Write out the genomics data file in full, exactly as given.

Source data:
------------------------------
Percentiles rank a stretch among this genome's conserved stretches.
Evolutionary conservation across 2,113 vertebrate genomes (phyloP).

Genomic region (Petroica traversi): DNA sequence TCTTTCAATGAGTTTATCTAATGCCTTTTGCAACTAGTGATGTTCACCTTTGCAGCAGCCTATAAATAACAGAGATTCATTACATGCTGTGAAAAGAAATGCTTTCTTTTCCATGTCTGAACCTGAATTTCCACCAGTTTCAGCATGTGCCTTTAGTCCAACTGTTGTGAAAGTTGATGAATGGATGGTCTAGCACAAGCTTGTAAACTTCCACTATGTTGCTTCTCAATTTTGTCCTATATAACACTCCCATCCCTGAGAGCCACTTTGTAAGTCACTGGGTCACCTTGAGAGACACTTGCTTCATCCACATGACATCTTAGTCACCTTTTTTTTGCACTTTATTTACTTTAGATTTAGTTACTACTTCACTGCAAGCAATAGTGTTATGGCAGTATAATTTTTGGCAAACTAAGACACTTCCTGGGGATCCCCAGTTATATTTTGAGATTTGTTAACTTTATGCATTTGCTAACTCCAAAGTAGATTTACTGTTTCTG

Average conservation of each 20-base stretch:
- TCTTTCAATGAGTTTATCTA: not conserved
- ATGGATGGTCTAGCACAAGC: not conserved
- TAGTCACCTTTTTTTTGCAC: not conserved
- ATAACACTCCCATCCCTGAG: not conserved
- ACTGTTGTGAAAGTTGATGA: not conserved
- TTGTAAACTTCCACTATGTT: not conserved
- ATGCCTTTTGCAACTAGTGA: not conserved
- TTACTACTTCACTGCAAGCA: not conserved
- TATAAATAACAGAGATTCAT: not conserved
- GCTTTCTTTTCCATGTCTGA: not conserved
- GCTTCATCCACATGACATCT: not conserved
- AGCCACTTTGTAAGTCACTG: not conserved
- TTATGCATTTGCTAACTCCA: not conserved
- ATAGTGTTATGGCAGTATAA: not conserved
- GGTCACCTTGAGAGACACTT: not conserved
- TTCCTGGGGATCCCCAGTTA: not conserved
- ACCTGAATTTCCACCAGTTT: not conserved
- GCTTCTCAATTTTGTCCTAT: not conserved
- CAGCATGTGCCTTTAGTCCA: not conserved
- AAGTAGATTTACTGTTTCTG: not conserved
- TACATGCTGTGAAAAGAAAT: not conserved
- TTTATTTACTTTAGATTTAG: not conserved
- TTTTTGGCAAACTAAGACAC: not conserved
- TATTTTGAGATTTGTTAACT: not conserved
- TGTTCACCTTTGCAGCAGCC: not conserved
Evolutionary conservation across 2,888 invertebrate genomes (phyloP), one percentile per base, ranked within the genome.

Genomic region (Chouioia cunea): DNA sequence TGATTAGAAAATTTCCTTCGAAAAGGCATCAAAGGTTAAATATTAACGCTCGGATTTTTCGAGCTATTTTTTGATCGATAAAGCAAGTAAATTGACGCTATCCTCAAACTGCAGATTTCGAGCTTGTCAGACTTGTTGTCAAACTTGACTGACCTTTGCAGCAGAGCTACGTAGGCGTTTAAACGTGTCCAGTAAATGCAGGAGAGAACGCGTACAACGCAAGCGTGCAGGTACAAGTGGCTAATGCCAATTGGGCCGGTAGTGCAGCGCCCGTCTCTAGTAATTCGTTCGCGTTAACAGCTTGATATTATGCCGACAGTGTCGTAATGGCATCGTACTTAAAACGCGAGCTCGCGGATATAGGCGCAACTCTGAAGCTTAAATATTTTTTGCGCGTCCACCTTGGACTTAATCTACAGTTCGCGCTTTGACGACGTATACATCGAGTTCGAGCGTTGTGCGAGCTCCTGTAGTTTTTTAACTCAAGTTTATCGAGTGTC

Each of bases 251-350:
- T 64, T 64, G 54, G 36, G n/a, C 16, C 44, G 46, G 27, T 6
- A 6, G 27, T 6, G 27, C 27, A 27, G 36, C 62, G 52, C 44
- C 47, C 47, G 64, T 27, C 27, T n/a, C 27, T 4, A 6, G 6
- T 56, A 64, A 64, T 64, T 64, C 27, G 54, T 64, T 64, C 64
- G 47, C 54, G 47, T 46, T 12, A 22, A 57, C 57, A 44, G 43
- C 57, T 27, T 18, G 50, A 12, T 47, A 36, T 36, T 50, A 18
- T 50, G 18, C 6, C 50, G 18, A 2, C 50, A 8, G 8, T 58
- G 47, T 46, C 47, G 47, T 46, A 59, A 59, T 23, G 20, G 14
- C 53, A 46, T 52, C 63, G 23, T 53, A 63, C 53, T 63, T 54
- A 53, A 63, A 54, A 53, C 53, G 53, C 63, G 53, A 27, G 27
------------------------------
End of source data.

Percentiles rank a stretch among this genome's conserved stretches.
Evolutionary conservation across 2,113 vertebrate genomes (phyloP).

Genomic region (Petroica traversi): DNA sequence TCTTTCAATGAGTTTATCTAATGCCTTTTGCAACTAGTGATGTTCACCTTTGCAGCAGCCTATAAATAACAGAGATTCATTACATGCTGTGAAAAGAAATGCTTTCTTTTCCATGTCTGAACCTGAATTTCCACCAGTTTCAGCATGTGCCTTTAGTCCAACTGTTGTGAAAGTTGATGAATGGATGGTCTAGCACAAGCTTGTAAACTTCCACTATGTTGCTTCTCAATTTTGTCCTATATAACACTCCCATCCCTGAGAGCCACTTTGTAAGTCACTGGGTCACCTTGAGAGACACTTGCTTCATCCACATGACATCTTAGTCACCTTTTTTTTGCACTTTATTTACTTTAGATTTAGTTACTACTTCACTGCAAGCAATAGTGTTATGGCAGTATAATTTTTGGCAAACTAAGACACTTCCTGGGGATCCCCAGTTATATTTTGAGATTTGTTAACTTTATGCATTTGCTAACTCCAAAGTAGATTTACTGTTTCTG

Average conservation of each 20-base stretch:
- TCTTTCAATGAGTTTATCTA: not conserved
- ATGGATGGTCTAGCACAAGC: not conserved
- TAGTCACCTTTTTTTTGCAC: not conserved
- ATAACACTCCCATCCCTGAG: not conserved
- ACTGTTGTGAAAGTTGATGA: not conserved
- TTGTAAACTTCCACTATGTT: not conserved
- ATGCCTTTTGCAACTAGTGA: not conserved
- TTACTACTTCACTGCAAGCA: not conserved
- TATAAATAACAGAGATTCAT: not conserved
- GCTTTCTTTTCCATGTCTGA: not conserved
- GCTTCATCCACATGACATCT: not conserved
- AGCCACTTTGTAAGTCACTG: not conserved
- TTATGCATTTGCTAACTCCA: not conserved
- ATAGTGTTATGGCAGTATAA: not conserved
- GGTCACCTTGAGAGACACTT: not conserved
- TTCCTGGGGATCCCCAGTTA: not conserved
- ACCTGAATTTCCACCAGTTT: not conserved
- GCTTCTCAATTTTGTCCTAT: not conserved
- CAGCATGTGCCTTTAGTCCA: not conserved
- AAGTAGATTTACTGTTTCTG: not conserved
- TACATGCTGTGAAAAGAAAT: not conserved
- TTTATTTACTTTAGATTTAG: not conserved
- TTTTTGGCAAACTAAGACAC: not conserved
- TATTTTGAGATTTGTTAACT: not conserved
- TGTTCACCTTTGCAGCAGCC: not conserved
Evolutionary conservation across 2,888 invertebrate genomes (phyloP), one percentile per base, ranked within the genome.

Genomic region (Chouioia cunea): DNA sequence TGATTAGAAAATTTCCTTCGAAAAGGCATCAAAGGTTAAATATTAACGCTCGGATTTTTCGAGCTATTTTTTGATCGATAAAGCAAGTAAATTGACGCTATCCTCAAACTGCAGATTTCGAGCTTGTCAGACTTGTTGTCAAACTTGACTGACCTTTGCAGCAGAGCTACGTAGGCGTTTAAACGTGTCCAGTAAATGCAGGAGAGAACGCGTACAACGCAAGCGTGCAGGTACAAGTGGCTAATGCCAATTGGGCCGGTAGTGCAGCGCCCGTCTCTAGTAATTCGTTCGCGTTAACAGCTTGATATTATGCCGACAGTGTCGTAATGGCATCGTACTTAAAACGCGAGCTCGCGGATATAGGCGCAACTCTGAAGCTTAAATATTTTTTGCGCGTCCACCTTGGACTTAATCTACAGTTCGCGCTTTGACGACGTATACATCGAGTTCGAGCGTTGTGCGAGCTCCTGTAGTTTTTTAACTCAAGTTTATCGAGTGTC

Each of bases 251-350:
- T 64, T 64, G 54, G 36, G n/a, C 16, C 44, G 46, G 27, T 6
- A 6, G 27, T 6, G 27, C 27, A 27, G 36, C 62, G 52, C 44
- C 47, C 47, G 64, T 27, C 27, T n/a, C 27, T 4, A 6, G 6
- T 56, A 64, A 64, T 64, T 64, C 27, G 54, T 64, T 64, C 64
- G 47, C 54, G 47, T 46, T 12, A 22, A 57, C 57, A 44, G 43
- C 57, T 27, T 18, G 50, A 12, T 47, A 36, T 36, T 50, A 18
- T 50, G 18, C 6, C 50, G 18, A 2, C 50, A 8, G 8, T 58
- G 47, T 46, C 47, G 47, T 46, A 59, A 59, T 23, G 20, G 14
- C 53, A 46, T 52, C 63, G 23, T 53, A 63, C 53, T 63, T 54
- A 53, A 63, A 54, A 53, C 53, G 53, C 63, G 53, A 27, G 27